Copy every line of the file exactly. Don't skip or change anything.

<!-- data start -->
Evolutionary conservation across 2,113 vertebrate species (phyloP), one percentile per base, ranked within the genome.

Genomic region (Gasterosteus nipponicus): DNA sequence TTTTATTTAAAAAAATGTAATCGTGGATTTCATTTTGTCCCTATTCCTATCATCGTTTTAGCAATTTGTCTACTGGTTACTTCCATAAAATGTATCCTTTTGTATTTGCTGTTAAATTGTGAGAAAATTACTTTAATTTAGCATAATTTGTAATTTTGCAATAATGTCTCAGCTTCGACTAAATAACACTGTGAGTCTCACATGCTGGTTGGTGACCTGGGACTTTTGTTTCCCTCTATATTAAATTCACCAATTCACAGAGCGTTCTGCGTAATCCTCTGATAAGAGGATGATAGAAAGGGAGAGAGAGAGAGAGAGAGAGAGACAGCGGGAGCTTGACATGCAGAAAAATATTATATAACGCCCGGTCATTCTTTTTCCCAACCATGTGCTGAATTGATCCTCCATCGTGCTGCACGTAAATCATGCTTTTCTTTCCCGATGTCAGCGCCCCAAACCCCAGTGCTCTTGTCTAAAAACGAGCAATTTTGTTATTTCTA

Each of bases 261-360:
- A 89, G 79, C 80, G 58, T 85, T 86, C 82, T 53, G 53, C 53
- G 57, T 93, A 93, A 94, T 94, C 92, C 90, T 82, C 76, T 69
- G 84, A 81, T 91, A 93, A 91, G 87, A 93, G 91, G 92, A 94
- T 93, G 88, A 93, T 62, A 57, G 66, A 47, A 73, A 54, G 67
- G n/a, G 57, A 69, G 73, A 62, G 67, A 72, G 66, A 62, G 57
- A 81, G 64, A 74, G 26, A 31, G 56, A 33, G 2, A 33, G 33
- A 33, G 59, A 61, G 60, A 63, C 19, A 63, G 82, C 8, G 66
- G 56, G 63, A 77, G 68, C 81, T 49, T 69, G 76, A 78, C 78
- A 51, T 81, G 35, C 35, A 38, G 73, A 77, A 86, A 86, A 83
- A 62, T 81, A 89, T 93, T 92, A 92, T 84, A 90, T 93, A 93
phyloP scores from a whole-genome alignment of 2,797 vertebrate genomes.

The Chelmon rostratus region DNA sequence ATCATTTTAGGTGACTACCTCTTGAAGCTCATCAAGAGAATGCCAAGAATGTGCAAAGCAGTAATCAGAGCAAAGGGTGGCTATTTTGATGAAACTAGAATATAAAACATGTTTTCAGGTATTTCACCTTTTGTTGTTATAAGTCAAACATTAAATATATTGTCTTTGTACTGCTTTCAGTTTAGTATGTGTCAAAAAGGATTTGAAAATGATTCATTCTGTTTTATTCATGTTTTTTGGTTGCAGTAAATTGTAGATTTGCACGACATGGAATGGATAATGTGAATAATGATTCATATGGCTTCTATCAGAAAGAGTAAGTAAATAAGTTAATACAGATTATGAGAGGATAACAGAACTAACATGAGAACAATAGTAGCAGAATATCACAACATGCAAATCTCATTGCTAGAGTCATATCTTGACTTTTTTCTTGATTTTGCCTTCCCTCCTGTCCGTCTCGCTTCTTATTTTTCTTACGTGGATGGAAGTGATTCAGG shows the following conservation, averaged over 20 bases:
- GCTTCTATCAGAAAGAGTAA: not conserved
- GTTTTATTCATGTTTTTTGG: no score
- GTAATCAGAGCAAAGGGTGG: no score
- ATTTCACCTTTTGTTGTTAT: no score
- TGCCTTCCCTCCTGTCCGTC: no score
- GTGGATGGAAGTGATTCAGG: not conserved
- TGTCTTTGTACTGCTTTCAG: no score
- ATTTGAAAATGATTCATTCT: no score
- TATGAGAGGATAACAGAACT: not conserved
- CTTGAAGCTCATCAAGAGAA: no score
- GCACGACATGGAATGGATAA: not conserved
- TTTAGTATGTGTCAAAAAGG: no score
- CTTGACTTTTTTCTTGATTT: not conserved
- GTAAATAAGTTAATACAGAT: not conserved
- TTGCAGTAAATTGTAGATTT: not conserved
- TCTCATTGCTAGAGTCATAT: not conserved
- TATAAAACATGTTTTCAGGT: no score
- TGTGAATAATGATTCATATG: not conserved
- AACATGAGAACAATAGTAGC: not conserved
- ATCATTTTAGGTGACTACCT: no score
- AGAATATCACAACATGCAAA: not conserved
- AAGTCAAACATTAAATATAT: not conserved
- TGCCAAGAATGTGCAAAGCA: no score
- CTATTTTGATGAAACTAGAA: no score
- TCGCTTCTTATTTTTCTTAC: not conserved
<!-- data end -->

Evolutionary conservation across 2,113 vertebrate species (phyloP), one percentile per base, ranked within the genome.

Genomic region (Gasterosteus nipponicus): DNA sequence TTTTATTTAAAAAAATGTAATCGTGGATTTCATTTTGTCCCTATTCCTATCATCGTTTTAGCAATTTGTCTACTGGTTACTTCCATAAAATGTATCCTTTTGTATTTGCTGTTAAATTGTGAGAAAATTACTTTAATTTAGCATAATTTGTAATTTTGCAATAATGTCTCAGCTTCGACTAAATAACACTGTGAGTCTCACATGCTGGTTGGTGACCTGGGACTTTTGTTTCCCTCTATATTAAATTCACCAATTCACAGAGCGTTCTGCGTAATCCTCTGATAAGAGGATGATAGAAAGGGAGAGAGAGAGAGAGAGAGAGAGACAGCGGGAGCTTGACATGCAGAAAAATATTATATAACGCCCGGTCATTCTTTTTCCCAACCATGTGCTGAATTGATCCTCCATCGTGCTGCACGTAAATCATGCTTTTCTTTCCCGATGTCAGCGCCCCAAACCCCAGTGCTCTTGTCTAAAAACGAGCAATTTTGTTATTTCTA

Each of bases 261-360:
- A 89, G 79, C 80, G 58, T 85, T 86, C 82, T 53, G 53, C 53
- G 57, T 93, A 93, A 94, T 94, C 92, C 90, T 82, C 76, T 69
- G 84, A 81, T 91, A 93, A 91, G 87, A 93, G 91, G 92, A 94
- T 93, G 88, A 93, T 62, A 57, G 66, A 47, A 73, A 54, G 67
- G n/a, G 57, A 69, G 73, A 62, G 67, A 72, G 66, A 62, G 57
- A 81, G 64, A 74, G 26, A 31, G 56, A 33, G 2, A 33, G 33
- A 33, G 59, A 61, G 60, A 63, C 19, A 63, G 82, C 8, G 66
- G 56, G 63, A 77, G 68, C 81, T 49, T 69, G 76, A 78, C 78
- A 51, T 81, G 35, C 35, A 38, G 73, A 77, A 86, A 86, A 83
- A 62, T 81, A 89, T 93, T 92, A 92, T 84, A 90, T 93, A 93
phyloP scores from a whole-genome alignment of 2,797 vertebrate genomes.

The Chelmon rostratus region DNA sequence ATCATTTTAGGTGACTACCTCTTGAAGCTCATCAAGAGAATGCCAAGAATGTGCAAAGCAGTAATCAGAGCAAAGGGTGGCTATTTTGATGAAACTAGAATATAAAACATGTTTTCAGGTATTTCACCTTTTGTTGTTATAAGTCAAACATTAAATATATTGTCTTTGTACTGCTTTCAGTTTAGTATGTGTCAAAAAGGATTTGAAAATGATTCATTCTGTTTTATTCATGTTTTTTGGTTGCAGTAAATTGTAGATTTGCACGACATGGAATGGATAATGTGAATAATGATTCATATGGCTTCTATCAGAAAGAGTAAGTAAATAAGTTAATACAGATTATGAGAGGATAACAGAACTAACATGAGAACAATAGTAGCAGAATATCACAACATGCAAATCTCATTGCTAGAGTCATATCTTGACTTTTTTCTTGATTTTGCCTTCCCTCCTGTCCGTCTCGCTTCTTATTTTTCTTACGTGGATGGAAGTGATTCAGG shows the following conservation, averaged over 20 bases:
- GCTTCTATCAGAAAGAGTAA: not conserved
- GTTTTATTCATGTTTTTTGG: no score
- GTAATCAGAGCAAAGGGTGG: no score
- ATTTCACCTTTTGTTGTTAT: no score
- TGCCTTCCCTCCTGTCCGTC: no score
- GTGGATGGAAGTGATTCAGG: not conserved
- TGTCTTTGTACTGCTTTCAG: no score
- ATTTGAAAATGATTCATTCT: no score
- TATGAGAGGATAACAGAACT: not conserved
- CTTGAAGCTCATCAAGAGAA: no score
- GCACGACATGGAATGGATAA: not conserved
- TTTAGTATGTGTCAAAAAGG: no score
- CTTGACTTTTTTCTTGATTT: not conserved
- GTAAATAAGTTAATACAGAT: not conserved
- TTGCAGTAAATTGTAGATTT: not conserved
- TCTCATTGCTAGAGTCATAT: not conserved
- TATAAAACATGTTTTCAGGT: no score
- TGTGAATAATGATTCATATG: not conserved
- AACATGAGAACAATAGTAGC: not conserved
- ATCATTTTAGGTGACTACCT: no score
- AGAATATCACAACATGCAAA: not conserved
- AAGTCAAACATTAAATATAT: not conserved
- TGCCAAGAATGTGCAAAGCA: no score
- CTATTTTGATGAAACTAGAA: no score
- TCGCTTCTTATTTTTCTTAC: not conserved